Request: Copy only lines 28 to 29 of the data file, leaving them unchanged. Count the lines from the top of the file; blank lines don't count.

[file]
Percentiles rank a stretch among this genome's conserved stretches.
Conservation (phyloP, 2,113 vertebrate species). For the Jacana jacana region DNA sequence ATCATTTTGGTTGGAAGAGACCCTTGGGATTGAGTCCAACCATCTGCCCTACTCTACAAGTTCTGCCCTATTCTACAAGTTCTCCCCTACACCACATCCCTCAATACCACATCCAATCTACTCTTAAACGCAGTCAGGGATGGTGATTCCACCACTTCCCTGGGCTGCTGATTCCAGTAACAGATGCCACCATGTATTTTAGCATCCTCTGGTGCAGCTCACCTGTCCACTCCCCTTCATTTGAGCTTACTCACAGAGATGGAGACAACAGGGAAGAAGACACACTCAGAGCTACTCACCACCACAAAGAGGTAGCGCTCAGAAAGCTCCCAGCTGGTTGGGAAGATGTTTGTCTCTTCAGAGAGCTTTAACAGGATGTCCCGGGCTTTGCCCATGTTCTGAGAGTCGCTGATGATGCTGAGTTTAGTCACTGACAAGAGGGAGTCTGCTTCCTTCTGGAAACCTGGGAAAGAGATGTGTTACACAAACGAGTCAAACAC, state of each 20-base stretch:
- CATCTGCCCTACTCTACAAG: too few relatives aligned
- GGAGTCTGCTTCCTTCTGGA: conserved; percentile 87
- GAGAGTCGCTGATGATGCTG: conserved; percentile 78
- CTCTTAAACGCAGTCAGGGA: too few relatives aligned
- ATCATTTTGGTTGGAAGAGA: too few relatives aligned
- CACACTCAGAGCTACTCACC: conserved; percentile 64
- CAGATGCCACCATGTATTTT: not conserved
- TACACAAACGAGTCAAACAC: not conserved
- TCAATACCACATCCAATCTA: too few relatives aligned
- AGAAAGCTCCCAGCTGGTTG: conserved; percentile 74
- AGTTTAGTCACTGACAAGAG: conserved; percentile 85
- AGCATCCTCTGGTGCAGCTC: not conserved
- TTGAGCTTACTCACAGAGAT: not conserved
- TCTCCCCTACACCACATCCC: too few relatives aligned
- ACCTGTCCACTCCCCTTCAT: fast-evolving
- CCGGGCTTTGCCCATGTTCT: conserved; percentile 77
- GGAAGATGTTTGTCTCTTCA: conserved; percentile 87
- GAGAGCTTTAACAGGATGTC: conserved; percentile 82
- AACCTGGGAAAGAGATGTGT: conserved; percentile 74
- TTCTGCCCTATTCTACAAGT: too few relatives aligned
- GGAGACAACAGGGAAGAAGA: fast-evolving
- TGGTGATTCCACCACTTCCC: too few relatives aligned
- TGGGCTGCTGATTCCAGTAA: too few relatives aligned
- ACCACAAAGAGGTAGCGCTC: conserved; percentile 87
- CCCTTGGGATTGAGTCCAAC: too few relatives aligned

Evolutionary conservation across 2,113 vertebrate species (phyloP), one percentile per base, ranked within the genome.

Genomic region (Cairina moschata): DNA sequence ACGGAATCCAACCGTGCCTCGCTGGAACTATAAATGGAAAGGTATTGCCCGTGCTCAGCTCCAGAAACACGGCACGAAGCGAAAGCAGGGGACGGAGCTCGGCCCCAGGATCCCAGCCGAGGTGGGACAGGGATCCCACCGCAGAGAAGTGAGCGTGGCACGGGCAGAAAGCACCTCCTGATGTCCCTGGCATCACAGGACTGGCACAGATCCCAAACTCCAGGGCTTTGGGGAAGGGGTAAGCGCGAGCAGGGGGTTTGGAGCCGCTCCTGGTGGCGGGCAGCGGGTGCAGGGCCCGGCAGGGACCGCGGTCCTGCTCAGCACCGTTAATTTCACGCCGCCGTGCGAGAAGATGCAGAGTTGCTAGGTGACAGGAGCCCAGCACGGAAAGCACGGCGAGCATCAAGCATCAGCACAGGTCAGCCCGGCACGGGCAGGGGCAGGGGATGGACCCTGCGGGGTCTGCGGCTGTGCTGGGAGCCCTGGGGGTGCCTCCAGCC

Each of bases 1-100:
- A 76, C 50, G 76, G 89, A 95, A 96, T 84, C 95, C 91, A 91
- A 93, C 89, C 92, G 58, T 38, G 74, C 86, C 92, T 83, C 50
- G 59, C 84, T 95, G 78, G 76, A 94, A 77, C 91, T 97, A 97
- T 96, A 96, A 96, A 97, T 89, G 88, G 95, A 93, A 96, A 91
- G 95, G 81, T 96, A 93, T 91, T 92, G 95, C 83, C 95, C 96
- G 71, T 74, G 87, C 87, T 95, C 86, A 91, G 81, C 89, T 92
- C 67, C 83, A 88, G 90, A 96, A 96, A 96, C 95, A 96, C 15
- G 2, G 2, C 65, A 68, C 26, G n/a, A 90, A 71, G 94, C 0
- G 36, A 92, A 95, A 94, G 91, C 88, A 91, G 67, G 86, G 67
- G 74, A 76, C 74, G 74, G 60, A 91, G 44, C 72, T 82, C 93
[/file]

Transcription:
Evolutionary conservation across 2,113 vertebrate species (phyloP), one percentile per base, ranked within the genome.

Genomic region (Cairina moschata): DNA sequence ACGGAATCCAACCGTGCCTCGCTGGAACTATAAATGGAAAGGTATTGCCCGTGCTCAGCTCCAGAAACACGGCACGAAGCGAAAGCAGGGGACGGAGCTCGGCCCCAGGATCCCAGCCGAGGTGGGACAGGGATCCCACCGCAGAGAAGTGAGCGTGGCACGGGCAGAAAGCACCTCCTGATGTCCCTGGCATCACAGGACTGGCACAGATCCCAAACTCCAGGGCTTTGGGGAAGGGGTAAGCGCGAGCAGGGGGTTTGGAGCCGCTCCTGGTGGCGGGCAGCGGGTGCAGGGCCCGGCAGGGACCGCGGTCCTGCTCAGCACCGTTAATTTCACGCCGCCGTGCGAGAAGATGCAGAGTTGCTAGGTGACAGGAGCCCAGCACGGAAAGCACGGCGAGCATCAAGCATCAGCACAGGTCAGCCCGGCACGGGCAGGGGCAGGGGATGGACCCTGCGGGGTCTGCGGCTGTGCTGGGAGCCCTGGGGGTGCCTCCAGCC